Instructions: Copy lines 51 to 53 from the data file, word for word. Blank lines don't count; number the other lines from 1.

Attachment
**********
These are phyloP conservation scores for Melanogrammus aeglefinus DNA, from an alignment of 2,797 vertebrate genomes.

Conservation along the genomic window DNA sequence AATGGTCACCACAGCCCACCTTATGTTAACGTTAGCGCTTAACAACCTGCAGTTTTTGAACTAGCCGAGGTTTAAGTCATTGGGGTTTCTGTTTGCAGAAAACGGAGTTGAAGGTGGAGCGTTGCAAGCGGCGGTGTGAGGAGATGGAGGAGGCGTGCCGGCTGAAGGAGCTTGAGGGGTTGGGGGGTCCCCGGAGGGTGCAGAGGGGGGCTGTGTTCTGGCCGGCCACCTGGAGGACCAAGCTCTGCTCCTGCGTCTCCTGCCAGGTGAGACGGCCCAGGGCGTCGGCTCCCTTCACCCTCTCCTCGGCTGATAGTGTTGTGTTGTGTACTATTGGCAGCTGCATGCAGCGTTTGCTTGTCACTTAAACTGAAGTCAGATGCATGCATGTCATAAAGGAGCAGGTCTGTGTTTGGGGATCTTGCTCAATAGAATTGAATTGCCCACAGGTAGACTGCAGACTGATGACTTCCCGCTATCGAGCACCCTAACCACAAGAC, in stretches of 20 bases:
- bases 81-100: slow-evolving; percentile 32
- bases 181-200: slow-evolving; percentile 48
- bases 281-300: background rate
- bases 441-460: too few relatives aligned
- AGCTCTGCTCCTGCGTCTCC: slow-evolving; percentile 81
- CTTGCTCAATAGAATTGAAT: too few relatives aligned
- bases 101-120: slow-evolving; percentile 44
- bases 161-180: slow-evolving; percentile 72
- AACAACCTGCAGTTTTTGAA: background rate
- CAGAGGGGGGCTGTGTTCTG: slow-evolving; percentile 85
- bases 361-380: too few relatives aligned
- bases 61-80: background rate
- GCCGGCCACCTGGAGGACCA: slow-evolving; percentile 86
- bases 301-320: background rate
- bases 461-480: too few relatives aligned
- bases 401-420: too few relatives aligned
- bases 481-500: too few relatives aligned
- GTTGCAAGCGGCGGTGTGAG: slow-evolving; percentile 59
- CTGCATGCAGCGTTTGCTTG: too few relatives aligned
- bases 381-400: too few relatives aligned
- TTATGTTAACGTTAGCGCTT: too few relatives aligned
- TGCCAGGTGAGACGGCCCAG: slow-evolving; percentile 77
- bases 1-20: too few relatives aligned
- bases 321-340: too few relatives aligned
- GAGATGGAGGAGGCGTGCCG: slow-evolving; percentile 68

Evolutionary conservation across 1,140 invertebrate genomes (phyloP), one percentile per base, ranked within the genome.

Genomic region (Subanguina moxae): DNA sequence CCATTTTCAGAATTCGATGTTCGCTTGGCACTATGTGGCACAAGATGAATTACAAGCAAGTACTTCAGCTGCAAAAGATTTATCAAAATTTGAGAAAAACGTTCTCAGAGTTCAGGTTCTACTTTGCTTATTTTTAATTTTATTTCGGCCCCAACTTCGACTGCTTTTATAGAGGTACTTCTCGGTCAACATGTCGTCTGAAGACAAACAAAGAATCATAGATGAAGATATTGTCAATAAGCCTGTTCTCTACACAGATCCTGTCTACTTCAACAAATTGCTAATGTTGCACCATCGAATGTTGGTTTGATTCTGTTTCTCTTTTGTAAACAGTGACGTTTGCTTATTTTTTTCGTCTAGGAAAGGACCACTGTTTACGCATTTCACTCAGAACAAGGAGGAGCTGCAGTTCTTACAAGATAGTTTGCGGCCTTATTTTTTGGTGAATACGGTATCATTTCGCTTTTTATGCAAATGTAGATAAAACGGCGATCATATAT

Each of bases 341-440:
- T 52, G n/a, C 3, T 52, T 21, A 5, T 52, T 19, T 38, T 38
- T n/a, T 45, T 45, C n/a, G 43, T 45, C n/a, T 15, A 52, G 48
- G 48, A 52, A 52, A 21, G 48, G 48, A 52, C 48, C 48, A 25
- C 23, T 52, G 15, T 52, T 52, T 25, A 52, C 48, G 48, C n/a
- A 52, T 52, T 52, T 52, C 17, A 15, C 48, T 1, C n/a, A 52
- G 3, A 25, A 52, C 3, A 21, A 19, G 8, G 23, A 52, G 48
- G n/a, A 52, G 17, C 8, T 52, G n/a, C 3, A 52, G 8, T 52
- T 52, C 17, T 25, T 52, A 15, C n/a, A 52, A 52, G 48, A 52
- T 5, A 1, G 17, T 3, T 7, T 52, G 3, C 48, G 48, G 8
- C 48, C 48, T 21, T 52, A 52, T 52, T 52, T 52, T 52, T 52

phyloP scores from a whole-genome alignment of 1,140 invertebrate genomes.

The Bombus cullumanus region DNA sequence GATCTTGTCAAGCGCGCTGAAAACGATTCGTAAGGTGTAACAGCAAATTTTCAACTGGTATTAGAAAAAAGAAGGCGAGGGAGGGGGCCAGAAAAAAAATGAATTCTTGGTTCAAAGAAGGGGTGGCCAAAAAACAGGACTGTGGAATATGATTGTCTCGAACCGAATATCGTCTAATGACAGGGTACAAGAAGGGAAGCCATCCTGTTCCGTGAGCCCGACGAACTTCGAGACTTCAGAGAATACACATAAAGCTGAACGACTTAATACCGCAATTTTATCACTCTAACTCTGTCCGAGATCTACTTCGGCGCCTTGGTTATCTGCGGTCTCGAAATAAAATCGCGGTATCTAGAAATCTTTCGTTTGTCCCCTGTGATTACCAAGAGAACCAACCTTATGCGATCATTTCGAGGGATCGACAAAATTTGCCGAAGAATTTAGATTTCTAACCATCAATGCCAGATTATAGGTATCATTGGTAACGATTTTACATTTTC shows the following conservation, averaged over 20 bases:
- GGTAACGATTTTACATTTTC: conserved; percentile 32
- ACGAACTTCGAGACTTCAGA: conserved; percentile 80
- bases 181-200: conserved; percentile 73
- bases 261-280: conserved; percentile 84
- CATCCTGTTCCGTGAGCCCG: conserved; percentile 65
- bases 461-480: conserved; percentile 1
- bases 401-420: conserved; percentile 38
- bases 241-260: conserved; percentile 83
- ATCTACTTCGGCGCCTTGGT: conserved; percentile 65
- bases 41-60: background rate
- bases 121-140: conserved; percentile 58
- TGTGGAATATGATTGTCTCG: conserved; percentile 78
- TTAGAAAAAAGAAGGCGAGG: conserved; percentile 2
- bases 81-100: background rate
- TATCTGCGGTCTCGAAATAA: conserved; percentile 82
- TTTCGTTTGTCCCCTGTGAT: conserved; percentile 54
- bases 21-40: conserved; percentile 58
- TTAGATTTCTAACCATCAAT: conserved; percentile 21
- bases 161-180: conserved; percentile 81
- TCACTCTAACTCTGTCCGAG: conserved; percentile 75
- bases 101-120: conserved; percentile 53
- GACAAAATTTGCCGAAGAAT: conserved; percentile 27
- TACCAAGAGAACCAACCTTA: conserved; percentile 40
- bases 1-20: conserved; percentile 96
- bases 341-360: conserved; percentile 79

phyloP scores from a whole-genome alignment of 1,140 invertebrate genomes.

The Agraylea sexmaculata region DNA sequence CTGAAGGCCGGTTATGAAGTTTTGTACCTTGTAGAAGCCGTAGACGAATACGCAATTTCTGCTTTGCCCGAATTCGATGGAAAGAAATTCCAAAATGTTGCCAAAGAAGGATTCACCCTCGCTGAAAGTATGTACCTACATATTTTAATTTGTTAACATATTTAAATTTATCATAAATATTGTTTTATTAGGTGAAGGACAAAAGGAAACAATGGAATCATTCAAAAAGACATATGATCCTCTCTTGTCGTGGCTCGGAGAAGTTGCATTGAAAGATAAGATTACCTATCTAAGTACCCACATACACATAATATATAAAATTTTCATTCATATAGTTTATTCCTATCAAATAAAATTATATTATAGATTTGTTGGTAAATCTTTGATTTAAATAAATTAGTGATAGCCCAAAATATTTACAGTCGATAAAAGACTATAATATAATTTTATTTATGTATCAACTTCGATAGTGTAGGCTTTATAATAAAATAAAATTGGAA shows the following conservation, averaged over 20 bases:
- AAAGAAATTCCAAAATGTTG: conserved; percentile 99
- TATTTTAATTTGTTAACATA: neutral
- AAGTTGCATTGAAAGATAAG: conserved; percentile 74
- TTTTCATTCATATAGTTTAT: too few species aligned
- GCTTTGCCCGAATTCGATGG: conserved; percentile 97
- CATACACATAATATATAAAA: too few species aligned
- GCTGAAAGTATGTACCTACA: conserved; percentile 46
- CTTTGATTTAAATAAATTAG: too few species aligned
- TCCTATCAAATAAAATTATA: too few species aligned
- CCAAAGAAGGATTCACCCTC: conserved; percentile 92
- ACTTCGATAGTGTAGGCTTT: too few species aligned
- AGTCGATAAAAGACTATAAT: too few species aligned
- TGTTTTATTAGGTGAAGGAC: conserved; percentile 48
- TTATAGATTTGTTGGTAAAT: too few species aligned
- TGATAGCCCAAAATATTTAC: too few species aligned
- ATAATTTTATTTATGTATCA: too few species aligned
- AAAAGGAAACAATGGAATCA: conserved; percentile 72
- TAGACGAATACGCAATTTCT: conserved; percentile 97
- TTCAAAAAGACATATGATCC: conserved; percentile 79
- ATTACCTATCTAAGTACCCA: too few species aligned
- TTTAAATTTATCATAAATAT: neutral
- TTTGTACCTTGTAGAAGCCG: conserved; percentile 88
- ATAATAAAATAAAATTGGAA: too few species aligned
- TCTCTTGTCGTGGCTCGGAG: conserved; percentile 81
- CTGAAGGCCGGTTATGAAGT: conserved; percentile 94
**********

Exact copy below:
- ATCTACTTCGGCGCCTTGGT: conserved; percentile 65
- bases 41-60: background rate
- bases 121-140: conserved; percentile 58